Whenever we experience an itch, a mild pain or a tightening of the chest, we already have a background sense of being in a world, regardless of whether the foreground feelings are perceptions of the body or of something else. This background also consists of feeling. The body, in so far as it sets up the world in which we find ourselves, is neither a medium or perception within an experienced world nor an object of perception within that world. It constitutes an aspect of experience that is presupposed by both.
The world-constituting role of the body is recognized by Merleau-Ponty, who contrasts the lived body with the body as an object of experience and thought. The lived body is what I have referred to as the “feeling body”. It is never experienced in its entirety as an object of experience, even though it can undergo differing degrees and kinds of objectification. This is because it is the possibility of experiencing anything at all and therefore something that always remains, at least in part, in the background:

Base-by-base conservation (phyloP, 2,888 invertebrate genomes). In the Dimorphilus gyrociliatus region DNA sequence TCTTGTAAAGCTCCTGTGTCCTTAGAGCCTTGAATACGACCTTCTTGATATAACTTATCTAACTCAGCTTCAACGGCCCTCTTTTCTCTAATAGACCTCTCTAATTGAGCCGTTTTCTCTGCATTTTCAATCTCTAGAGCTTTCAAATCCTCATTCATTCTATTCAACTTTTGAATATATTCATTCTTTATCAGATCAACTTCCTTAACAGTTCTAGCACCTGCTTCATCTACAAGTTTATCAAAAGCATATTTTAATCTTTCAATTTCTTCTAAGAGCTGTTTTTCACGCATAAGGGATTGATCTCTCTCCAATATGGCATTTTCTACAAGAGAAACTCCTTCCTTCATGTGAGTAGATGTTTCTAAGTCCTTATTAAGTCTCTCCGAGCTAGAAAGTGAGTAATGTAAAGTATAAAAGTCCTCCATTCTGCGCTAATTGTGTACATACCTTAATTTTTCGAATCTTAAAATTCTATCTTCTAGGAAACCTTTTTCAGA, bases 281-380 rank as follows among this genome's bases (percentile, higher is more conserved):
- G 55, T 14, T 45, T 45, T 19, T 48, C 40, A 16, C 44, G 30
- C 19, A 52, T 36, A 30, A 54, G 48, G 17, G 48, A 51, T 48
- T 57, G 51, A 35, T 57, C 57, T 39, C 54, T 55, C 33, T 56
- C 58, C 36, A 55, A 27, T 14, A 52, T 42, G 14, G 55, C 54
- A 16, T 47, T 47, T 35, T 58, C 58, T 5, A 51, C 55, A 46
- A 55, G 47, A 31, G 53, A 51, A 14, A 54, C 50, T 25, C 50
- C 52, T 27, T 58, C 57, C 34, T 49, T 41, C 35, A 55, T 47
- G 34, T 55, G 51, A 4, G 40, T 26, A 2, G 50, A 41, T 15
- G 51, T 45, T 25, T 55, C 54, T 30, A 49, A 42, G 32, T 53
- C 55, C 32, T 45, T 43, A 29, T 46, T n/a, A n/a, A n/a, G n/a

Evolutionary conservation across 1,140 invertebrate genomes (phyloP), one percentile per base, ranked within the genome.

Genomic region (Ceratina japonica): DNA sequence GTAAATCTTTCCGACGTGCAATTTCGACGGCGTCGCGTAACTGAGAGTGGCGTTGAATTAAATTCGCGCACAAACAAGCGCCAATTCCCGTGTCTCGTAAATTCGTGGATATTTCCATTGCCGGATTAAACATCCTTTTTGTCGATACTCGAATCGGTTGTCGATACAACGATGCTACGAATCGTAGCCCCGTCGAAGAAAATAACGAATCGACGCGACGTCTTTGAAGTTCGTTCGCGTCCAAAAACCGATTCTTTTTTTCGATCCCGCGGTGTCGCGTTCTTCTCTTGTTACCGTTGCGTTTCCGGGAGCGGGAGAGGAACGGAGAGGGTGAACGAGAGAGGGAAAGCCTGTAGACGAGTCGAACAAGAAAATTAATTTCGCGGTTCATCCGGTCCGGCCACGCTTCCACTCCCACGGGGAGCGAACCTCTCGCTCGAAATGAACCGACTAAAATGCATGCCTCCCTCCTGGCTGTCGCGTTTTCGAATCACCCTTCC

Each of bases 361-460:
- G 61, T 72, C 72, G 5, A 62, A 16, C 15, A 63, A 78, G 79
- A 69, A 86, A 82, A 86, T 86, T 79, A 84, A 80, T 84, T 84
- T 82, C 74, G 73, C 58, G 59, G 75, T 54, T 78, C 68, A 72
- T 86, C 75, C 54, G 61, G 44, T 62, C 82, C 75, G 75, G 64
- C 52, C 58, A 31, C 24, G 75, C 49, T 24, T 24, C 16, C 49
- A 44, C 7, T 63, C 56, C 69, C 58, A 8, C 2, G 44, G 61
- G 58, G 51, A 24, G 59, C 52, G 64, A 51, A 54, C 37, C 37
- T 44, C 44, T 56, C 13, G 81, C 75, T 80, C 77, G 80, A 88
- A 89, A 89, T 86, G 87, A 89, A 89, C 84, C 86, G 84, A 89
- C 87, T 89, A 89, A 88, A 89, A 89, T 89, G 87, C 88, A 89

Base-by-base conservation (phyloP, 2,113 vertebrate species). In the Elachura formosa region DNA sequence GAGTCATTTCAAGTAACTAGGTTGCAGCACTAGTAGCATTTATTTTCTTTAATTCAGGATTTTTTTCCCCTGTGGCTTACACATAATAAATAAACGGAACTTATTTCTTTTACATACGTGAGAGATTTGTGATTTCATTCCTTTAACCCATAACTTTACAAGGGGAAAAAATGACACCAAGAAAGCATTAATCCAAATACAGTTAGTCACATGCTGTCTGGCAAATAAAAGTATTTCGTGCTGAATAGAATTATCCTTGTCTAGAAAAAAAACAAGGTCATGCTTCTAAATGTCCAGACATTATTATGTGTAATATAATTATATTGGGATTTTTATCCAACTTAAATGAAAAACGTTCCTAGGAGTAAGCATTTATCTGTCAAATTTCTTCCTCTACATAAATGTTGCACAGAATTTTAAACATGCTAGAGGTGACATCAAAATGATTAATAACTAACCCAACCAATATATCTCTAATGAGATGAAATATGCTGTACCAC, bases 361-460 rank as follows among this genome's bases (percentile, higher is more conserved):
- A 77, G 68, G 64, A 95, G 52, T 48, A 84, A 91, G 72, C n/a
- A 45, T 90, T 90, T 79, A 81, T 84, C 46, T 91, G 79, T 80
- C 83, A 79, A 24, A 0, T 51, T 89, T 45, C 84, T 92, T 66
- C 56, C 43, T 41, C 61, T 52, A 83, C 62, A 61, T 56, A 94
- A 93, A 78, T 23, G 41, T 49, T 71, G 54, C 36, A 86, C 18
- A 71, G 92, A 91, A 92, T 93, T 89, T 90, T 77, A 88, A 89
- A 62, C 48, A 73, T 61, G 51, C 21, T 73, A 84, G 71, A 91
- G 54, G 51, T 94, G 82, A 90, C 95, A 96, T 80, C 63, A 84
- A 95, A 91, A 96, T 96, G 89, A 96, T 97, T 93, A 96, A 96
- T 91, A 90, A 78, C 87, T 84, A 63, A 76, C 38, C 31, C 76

In so far as it sees or touches the world, my body can […] be neither seen nor touched. What prevents its ever being an object, ever being ‘completely constituted’ is that it is that by which there are objects. It is neither tangible nor visible in so far as it is that which sees and touches. (Merleau-Ponty, 1962, p. 92)
For Merleau-Ponty, the lived body is not only directed towards things in the world. It also opens up the world as a space of purposive, practical possibilities, and thus shapes all our experiences, activities and thoughts. Hence an aspect of bodily experience and a sense of belonging to the world are one and the same.
~Matthew Ratcliffe, feelings of being: phenomenology, psychiatry, and the sense of reality p. 107